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  • News in Brief

    A hole in an ancient cow’s skull could have been surgery practice

    Ancient surgeons may have practiced dangerous skull-opening procedures on cows before operating on people.

    A previously excavated cow skull from a roughly 5,400- to 5,000-year-old settlement in France contains a surgically created hole on the right side, a new study finds. No signs of bone healing, which start several days after an injury, appear around the opening. One or more people...

    04/19/2018 - 09:00 Anthropology
  • Teaser

    A new plastic film glows to flag food contaminated with dangerous microbes

    Pathogen detectors built into plastic patches could someday spare you food poisoning.

    Carlos Filipe, a chemical engineer at McMaster University in Hamilton, Canada, and colleagues have developed a new kind of flexible film that’s coated in molecules that glow when they touch E. coli cells. This type of sensor also glows in the presence of molecules secreted by E. coli, so the material...

    04/17/2018 - 07:00 Materials, Microbes, Health
  • Growth Curve

    Should you bank your baby’s umbilical cord blood? Here’s a guide for thinking through the issue.

    With the promise and pitfalls of umbilical cord blood samples in mind, how should parents decide whether to put their baby’s blood on ice, either for their own family’s future use or as a donation for the greater good? It’s a tricky calculation, one that changes based on a family’s risk threshold, dreams for the future and, of course, money.

    Instead of floundering about aimlessly, let’s...

    04/11/2018 - 07:00 Pregnancy, Health
  • 50 years on, vaccines have eliminated measles from the Americas

    Mexico takes vaccine to hinterland

    The campaign to eradicate measles in Mexico is going into the hinterland areas. Mobile brigades will use live virus vaccine produced in laboratories of the Republic’s Department of Health. Measles kills 10,000 Mexican children a year. — Science News, April 13, 1968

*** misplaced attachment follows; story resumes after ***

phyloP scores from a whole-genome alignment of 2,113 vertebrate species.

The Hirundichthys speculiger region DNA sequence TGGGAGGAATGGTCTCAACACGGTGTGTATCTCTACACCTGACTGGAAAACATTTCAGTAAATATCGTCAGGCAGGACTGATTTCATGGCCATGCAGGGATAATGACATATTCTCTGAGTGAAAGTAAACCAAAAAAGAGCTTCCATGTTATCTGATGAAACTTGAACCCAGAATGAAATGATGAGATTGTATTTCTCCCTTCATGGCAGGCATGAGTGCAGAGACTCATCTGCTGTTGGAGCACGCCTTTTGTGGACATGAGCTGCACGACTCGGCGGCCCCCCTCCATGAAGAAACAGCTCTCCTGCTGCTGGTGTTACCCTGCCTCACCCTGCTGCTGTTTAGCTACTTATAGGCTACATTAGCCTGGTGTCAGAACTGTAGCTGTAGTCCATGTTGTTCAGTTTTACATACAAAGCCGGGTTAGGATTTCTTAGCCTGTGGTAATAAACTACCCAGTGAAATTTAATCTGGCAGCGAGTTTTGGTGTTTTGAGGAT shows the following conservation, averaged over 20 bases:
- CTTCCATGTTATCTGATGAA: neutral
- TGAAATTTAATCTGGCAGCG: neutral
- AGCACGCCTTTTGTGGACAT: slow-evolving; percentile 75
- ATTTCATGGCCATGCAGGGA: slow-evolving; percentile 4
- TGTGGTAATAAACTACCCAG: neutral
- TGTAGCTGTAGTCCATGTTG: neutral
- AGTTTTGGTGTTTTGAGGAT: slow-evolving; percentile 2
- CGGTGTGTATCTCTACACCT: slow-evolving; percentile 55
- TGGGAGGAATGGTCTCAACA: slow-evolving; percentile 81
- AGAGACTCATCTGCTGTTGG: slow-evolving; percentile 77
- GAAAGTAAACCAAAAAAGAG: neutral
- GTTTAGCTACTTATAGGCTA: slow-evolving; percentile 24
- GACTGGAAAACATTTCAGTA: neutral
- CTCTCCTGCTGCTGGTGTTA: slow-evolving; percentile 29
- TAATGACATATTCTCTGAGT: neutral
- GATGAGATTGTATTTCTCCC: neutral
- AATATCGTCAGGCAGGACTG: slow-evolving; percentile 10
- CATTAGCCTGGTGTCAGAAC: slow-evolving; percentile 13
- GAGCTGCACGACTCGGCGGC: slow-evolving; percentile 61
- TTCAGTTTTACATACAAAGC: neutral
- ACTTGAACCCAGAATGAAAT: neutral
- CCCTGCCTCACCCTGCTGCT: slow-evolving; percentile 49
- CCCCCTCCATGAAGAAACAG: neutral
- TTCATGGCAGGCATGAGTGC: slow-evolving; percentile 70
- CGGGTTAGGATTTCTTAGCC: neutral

Update 

    The last measles case to originate in Mexico occurred in 1995. In 2016...

    04/10/2018 - 15:00 Health
  • Reviews & Previews

    Fossils sparked Charles Darwin’s imagination

    Darwin’s FossilsAdrian ListerSmithsonian Books, $19.95

    Charles Darwin famously derived his theory of evolution from observations he made of species and their geographic distributions during his five-year voyage around the world on the H.M.S. Beagle. But in the introduction of On the Origin of Species, the naturalist also cites another influence: the thousands of fossils that he...

    04/08/2018 - 08:00 Evolution, History of Science, Paleontology
  • Feature

    Flying insects tell tales of long-distance migrations

    Every autumn, a quiet mountain pass in the Swiss Alps turns into an insect superhighway. For a couple of months, the air thickens as millions of migrating flies, moths and butterflies make their way through a narrow opening in the mountains. For Myles Menz, it’s a front-row seat to one of the greatest movements in the animal kingdom.

    Menz, an ecologist at the University of Bern in...

    04/05/2018 - 06:00 Animals, Ecology
  • Essay

    How physicists will remember Stephen Hawking

    Stephen Hawking, a black hole whisperer who divined the secrets of the universe’s most inscrutable objects, left a legacy of cosmological puzzles sparked by his work, and inspired a generation of scientists who grew up reading his books.

    Upon Hawking’s death on March 14 at age 76, his most famous discovery — that black holes aren’t entirely black, but emit faint...

    04/03/2018 - 12:18 Physics, Science & Society
  • Feature

    Opioids kill. Here’s how an overdose shuts down your body

    03/29/2018 - 07:00 Health, Neuroscience, Biomedicine
  • Reviews & Previews

    How past disasters can help us prepare for the future

    The Big OnesLucy JonesDoubleday, $26.95

    People call Lucy Jones the “earthquake lady.” For nearly 40 years, Jones, a seismologist, has been a leading voice in California on earthquake science and safety. A few months after retiring from the U.S. Geological Survey in 2016, she founded the Dr. Lucy Jones Center for Science and Society to bring policy makers and scientists together to...

    03/25/2018 - 08:00 Science & Society, History of Science, Earth
  • 50 years ago, invasive species traveled the Suez Canal

    Biological invasion via Suez

    The Red Sea is invading the Mediterranean.… So far about 140 life-forms, mostly animal and mostly invertebrate, have crossed the Isthmus of Suez.… It is possible that this … will result in the loss of a few native fish and invertebrate populations to stiff competition from the newcomers. — Science News, March 30, 1968

    Update

    Whether the movement of...

    03/23/2018 - 07:00 Ecology, Animals, Ecosystems